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You Cannot Force a Willing Mind · Poetry Minific ·
Organised by Anon Y Mous
Word limit 15–1000
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A Parting of the Ways
You cannot force a willing mind
To fill the day's decree
You cannot point a pulsing soul
Toward eternity
You cannot march a songbird's feet
To mount the highest bough
You cannot wet a sailor's back
To turn it 'gainst the shore

You cannot spend a hundred years
To live within an hour
The time that's put is wrest away
Like essence from a flower.
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#1 ·
I like the sound and feel of this. It feels very, um, poetic.

Alternating between tetrameter and trimeter gives some life to the rhythm. This saves the repetitions of "you cannot ..." from overwhelming with their monotony -- which they could easily have if everything was in tetrameter, like some of the other entries.

I'm less sure I understand what it all means. The songbird and the sailor are the clearest images here. They seem to imply that "you cannot force a willing mind" means that if something is likely to happen anyway by its own nature, then it would be ridiculous to say you somehow "forced" it. By following that parallel, the first eight lines together seem to say that the willing mind will fill the day; the soul will approach eternity. Even if it's a bit unclear to me what that means in practice, those sound like good things. So far so good.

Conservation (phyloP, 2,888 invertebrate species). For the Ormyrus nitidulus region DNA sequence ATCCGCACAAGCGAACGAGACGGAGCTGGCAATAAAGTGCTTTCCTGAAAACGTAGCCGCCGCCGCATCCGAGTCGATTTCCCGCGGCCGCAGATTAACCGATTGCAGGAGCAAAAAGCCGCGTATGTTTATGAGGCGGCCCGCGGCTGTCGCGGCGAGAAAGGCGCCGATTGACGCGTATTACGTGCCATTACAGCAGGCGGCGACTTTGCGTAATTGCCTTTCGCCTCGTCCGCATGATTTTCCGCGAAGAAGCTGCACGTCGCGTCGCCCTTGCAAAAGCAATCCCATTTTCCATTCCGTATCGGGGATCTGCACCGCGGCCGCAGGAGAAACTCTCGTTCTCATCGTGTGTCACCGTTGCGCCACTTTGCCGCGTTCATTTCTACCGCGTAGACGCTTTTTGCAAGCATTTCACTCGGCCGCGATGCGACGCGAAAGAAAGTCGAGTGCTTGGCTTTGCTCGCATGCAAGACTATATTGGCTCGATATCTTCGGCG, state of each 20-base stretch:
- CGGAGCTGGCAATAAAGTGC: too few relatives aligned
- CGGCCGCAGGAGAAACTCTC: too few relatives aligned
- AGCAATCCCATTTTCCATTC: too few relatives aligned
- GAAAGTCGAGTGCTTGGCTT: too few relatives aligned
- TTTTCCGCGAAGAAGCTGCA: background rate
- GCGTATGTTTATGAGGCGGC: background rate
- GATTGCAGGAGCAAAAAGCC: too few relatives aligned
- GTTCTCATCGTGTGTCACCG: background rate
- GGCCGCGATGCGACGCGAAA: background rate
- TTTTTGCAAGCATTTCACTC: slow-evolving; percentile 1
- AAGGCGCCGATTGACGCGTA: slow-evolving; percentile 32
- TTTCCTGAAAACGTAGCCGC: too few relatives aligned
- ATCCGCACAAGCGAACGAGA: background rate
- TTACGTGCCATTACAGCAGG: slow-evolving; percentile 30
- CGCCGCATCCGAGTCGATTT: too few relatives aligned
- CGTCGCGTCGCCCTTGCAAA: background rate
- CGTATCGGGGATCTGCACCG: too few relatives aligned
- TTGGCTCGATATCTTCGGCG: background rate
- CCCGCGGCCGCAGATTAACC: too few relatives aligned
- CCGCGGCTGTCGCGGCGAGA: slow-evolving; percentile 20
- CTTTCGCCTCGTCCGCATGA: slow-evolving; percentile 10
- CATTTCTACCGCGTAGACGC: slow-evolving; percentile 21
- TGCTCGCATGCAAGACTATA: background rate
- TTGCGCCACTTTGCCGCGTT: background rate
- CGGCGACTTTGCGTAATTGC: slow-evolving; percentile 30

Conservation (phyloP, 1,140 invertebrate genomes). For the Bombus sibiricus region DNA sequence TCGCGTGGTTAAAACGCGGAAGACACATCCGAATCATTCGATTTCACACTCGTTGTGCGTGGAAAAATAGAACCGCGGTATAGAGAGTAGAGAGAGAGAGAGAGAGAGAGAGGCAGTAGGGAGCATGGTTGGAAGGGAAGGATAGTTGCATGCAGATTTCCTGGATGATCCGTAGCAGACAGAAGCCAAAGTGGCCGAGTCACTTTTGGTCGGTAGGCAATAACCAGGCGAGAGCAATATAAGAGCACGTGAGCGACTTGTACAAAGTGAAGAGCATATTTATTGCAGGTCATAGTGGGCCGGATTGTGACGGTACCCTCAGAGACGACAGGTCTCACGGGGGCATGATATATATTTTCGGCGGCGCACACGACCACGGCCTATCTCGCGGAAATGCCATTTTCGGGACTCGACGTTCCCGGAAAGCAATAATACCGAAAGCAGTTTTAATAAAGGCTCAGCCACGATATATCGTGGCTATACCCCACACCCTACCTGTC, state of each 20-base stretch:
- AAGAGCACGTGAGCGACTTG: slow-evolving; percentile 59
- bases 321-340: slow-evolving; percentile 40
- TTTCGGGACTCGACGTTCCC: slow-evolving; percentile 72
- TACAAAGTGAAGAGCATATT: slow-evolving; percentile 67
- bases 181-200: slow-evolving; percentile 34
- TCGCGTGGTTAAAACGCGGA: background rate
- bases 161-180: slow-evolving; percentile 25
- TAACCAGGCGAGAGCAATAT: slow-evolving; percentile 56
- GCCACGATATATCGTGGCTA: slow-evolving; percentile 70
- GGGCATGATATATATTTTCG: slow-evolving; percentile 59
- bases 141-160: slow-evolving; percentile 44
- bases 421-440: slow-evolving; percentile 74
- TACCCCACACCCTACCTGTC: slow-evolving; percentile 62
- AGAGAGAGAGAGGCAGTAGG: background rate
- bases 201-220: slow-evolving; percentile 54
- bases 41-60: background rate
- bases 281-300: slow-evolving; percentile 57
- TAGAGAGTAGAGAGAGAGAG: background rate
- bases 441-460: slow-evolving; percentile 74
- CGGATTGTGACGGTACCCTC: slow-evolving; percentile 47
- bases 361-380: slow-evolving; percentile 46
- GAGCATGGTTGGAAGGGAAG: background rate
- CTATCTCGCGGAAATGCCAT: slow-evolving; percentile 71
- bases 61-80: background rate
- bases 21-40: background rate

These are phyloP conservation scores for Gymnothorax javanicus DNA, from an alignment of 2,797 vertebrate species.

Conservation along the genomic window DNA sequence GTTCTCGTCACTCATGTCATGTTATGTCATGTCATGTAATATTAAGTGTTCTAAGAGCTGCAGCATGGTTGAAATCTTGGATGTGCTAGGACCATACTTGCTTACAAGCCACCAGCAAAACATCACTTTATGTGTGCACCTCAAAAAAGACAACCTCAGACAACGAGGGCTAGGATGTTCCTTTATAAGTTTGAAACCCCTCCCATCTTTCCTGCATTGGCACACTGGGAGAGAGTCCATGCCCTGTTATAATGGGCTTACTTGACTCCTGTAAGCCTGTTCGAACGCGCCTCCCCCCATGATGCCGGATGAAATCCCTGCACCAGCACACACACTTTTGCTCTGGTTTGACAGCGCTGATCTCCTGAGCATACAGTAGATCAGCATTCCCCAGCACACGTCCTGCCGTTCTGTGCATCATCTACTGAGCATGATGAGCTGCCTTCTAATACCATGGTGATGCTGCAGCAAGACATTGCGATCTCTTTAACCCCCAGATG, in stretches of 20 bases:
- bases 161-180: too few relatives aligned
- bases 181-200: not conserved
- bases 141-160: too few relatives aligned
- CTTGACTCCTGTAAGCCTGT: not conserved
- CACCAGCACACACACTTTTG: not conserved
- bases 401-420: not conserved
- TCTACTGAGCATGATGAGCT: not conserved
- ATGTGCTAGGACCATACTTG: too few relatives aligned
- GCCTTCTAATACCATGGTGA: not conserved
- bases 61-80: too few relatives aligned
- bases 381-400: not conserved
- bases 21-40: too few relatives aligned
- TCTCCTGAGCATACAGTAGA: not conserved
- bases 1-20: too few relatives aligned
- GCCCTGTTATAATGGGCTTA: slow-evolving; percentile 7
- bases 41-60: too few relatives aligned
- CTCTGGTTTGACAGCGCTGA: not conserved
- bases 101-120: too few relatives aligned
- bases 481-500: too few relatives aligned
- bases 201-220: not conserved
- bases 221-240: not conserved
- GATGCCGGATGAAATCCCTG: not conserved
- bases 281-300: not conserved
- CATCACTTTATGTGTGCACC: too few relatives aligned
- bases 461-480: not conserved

But then what happens in the final stanza? I suppose that's where ways are going to be parted. But the metaphors in this part don't "click" for me at all. The tone gives me an impression that the "you cannot ..." is now something to be sad about. I would be sadder if I understood more concretely what it is I cannot do, though.

Anyway, kudos for grappling honestly with how to make sense of the prompt.
#2 ·
I'm trying to figure out how the poem illustrates the title, but I'm not getting anywhere.

Structurally, the rhythm is good, except the fourth line is short one syllable and is off in the stress pattern. With the rhyme pattern you've set up everywhere else, it seems like the lines ending "bough" and "shore" should have rhymed, but they're not even slant rhymes, so it feels off.

As to message, I'm struggling with that too. The way the final four lines are set apart, even though there's not some fundamental change in what's going on there, still may have been a good move, as they seem to sum up what the rest was trying to say, but even then, I'm not sure. The imagery of the bird and sailor are talking about things they're likely to do anyway, but the opening lines and the final stanza are more about things you do have to force, so I'm not seeing the thread of the argument it's making.
#3 ·
You cannot force the sea of thought
Into a cup of verse,
But in the tea one mayhap see
A glint of universe.